The fact that a framework agreement has been reached with Iran on its nuclear programme is really good news, at a time when there is little good news around.

Back in 1963, many people believed that, within 10 years, there would be up to 25 states with nuclear warheads.

The fact that this has not happened is quite an achievement.

Iran denies that its programme is designed for military purposes, but this is hard to believe.

Iran is surrounded by nuclear armed powers, Pakistan, India, Israel, and Russia, and has had a bad relationship with another nuclear power, the US.
The framework agreement may lead to a  final comprehensive agreement.

A robust “anywhere, anytime, no notice” inspection regime will be the key to the credibility of any final agreement. 

In the United States, critics of the framework agreement have yet to come up with a convincing alternative to it.

Some seem still to favour targeted military action against Iran, notwithstanding the poor outcome of the intervention in Iraq.


Meanwhile the tragedy of Syria continues.

220,000 people have died and 8 million people are forced from their homes.

Ancient religious communities, that had survived since the time of Christ, are being destroyed. 

Nobody seems to have any idea how to stop the slaughter

If the international community can reach a deal on the Iranian question, they should turn their attention to Syria.

The initial goal  in Syria should be a truce with forces in place, rather than regime change.  A frozen conflict is better than a hot one.


It is depressing to watch parties in the British election promising to increase spending on health, while simultaneously saying they will not increase most taxes. 

Britain still has a structural budget deficit of 2.3% of GDP, one of the highest in Europe. In other words the British Government is committed, on present policies, to spending more than it receives. That gap will eventually have to be closed.

Even more worrying, the wider British  economy is not in balance.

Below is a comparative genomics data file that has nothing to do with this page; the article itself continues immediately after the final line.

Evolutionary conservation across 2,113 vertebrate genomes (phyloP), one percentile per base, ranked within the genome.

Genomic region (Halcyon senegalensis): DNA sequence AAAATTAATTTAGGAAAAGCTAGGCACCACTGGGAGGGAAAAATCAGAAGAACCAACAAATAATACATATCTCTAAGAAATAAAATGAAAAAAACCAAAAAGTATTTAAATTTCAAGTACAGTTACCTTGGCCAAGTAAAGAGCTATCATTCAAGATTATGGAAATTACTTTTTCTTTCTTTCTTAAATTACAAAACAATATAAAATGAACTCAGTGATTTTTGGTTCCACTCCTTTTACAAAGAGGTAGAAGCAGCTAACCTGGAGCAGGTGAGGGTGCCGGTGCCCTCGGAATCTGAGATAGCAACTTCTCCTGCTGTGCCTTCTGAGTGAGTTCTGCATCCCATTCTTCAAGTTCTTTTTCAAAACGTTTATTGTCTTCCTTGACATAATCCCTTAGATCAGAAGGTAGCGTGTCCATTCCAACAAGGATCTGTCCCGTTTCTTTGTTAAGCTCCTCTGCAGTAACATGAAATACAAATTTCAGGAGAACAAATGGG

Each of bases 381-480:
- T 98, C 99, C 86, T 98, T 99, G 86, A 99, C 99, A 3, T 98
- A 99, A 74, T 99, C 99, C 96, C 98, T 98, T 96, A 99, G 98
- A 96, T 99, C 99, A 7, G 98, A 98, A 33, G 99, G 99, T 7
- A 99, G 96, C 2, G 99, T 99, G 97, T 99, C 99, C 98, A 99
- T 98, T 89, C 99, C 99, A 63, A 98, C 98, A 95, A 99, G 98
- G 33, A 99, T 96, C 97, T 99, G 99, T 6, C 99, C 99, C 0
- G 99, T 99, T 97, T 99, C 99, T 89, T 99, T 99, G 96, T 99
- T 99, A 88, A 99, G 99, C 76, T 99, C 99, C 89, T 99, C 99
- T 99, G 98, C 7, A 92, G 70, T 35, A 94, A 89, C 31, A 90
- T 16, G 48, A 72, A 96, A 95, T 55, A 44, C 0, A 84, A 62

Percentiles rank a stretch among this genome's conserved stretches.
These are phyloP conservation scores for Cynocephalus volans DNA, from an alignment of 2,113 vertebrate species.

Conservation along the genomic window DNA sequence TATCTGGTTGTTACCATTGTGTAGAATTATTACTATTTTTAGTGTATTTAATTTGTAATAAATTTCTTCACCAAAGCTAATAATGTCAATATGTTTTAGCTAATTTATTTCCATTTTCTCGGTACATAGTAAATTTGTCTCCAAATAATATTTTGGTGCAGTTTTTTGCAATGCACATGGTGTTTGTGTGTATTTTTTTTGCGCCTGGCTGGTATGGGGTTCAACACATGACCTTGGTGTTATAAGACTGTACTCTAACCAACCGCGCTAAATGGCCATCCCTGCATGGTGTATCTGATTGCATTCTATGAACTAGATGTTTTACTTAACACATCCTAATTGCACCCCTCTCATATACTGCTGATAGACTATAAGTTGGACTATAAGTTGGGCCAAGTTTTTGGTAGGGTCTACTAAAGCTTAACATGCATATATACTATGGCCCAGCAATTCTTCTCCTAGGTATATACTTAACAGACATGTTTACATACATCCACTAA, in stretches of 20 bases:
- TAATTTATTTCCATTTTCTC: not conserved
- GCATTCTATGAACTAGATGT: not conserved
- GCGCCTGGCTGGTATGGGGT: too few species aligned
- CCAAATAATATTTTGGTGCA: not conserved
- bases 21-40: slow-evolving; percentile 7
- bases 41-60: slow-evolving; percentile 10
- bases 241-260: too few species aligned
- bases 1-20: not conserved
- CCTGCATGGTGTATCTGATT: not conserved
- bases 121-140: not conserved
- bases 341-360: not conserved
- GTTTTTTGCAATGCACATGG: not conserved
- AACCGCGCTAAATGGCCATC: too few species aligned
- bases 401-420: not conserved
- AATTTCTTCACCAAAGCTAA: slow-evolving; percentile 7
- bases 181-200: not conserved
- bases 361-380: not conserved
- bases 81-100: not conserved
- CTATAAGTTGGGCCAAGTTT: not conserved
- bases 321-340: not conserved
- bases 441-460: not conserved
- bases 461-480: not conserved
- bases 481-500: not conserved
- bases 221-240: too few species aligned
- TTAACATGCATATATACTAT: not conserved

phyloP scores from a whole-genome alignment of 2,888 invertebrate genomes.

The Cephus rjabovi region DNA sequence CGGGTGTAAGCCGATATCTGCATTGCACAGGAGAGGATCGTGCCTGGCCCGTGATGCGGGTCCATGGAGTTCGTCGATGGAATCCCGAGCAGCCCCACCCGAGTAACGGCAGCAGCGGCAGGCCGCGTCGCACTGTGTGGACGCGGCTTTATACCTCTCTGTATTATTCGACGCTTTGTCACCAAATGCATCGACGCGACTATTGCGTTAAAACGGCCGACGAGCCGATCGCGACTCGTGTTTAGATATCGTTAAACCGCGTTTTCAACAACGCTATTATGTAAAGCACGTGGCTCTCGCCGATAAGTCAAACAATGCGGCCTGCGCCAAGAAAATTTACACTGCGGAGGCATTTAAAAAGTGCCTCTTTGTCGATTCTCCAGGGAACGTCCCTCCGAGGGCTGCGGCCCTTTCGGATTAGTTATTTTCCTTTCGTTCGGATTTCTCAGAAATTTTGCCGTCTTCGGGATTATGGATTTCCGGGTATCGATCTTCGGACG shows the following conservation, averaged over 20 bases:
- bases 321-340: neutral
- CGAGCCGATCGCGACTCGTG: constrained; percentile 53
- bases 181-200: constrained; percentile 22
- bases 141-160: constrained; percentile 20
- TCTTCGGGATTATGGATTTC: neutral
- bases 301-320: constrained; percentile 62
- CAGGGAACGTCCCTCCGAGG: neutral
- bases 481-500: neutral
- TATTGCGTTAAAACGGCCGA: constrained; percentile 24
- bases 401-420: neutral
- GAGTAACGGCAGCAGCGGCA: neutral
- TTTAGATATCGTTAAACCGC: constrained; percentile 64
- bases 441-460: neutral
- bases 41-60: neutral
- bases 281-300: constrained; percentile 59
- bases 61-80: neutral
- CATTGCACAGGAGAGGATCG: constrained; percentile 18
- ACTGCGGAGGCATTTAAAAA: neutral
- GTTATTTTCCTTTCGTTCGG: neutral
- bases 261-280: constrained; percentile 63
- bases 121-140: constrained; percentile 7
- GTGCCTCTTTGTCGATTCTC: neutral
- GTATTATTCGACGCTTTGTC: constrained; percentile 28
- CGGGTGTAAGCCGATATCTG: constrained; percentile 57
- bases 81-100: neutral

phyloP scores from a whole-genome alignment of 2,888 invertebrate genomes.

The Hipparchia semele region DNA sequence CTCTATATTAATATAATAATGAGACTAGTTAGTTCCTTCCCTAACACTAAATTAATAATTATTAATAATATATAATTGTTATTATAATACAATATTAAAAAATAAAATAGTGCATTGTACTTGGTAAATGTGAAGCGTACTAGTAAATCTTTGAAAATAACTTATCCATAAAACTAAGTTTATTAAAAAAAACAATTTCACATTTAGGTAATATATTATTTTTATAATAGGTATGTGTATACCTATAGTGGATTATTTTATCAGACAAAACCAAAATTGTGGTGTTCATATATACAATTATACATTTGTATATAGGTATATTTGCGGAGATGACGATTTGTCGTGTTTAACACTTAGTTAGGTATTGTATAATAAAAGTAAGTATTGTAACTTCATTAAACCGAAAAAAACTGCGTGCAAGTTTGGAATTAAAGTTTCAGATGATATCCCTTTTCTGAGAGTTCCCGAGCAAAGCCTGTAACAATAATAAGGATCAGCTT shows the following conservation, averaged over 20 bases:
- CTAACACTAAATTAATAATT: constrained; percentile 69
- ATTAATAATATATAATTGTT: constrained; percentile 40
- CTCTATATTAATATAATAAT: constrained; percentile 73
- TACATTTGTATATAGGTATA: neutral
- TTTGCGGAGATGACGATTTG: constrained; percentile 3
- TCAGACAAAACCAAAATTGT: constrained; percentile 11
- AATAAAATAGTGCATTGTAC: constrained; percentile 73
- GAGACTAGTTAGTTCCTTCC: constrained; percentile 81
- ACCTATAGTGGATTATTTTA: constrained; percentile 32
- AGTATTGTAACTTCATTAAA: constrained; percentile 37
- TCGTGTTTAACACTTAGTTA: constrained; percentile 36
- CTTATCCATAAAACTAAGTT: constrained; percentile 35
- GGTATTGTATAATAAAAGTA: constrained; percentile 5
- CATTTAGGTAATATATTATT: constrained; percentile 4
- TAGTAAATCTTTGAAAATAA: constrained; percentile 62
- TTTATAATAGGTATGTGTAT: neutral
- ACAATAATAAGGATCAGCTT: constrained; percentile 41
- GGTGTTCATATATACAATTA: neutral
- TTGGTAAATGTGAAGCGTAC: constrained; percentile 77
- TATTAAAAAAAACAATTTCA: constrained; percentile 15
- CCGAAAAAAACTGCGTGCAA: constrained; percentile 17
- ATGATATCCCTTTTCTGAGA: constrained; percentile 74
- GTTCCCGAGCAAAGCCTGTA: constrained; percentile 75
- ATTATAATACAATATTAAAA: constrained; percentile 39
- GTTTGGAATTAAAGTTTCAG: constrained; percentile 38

The current account deficit is 5.5% of GDP. In other words, Britons are spending 5.5% more abroad than they were earning abroad.

The current account deficit was the indicator that should have warned policy makers that Ireland was heading for trouble, in the 2004 to 2007 period, but it was ignored. It looks as if it is being ignored in Britain today.


Negative interest rates, brought about by quantitative easing, make it very hard for private pension funds to make an adequate return, unless they shift to riskier investments.

But riskier investments are, well , how should I put it, riskier! And pension funds should be risk averse.

Likewise, banks have to maintain their capital rations by buying bonds at the artificially low interest rates now obtaining.

If banks buy a lot of bonds at very low interest rates, and then interest rates rise, these low interest rate bonds will be devalued. That will hit the balance sheets of those banks very hard. Could it make some of them insolvent?


The big problem in the economy is not the cost of money, but the lack of investment in  productivity growth by firms across the economy. 
At present low interest rates, one would expect a lot of borrowing to invest, but it is not happening. Why? Are firms waiting for consumers to start spending, or is it the other way around?
Or are we running out of growth potential in mature economies? 
These are the sort of issues that should be the subject of debate in election campaigns, rather than competing promises  to spend more, and tax less, all at the same time!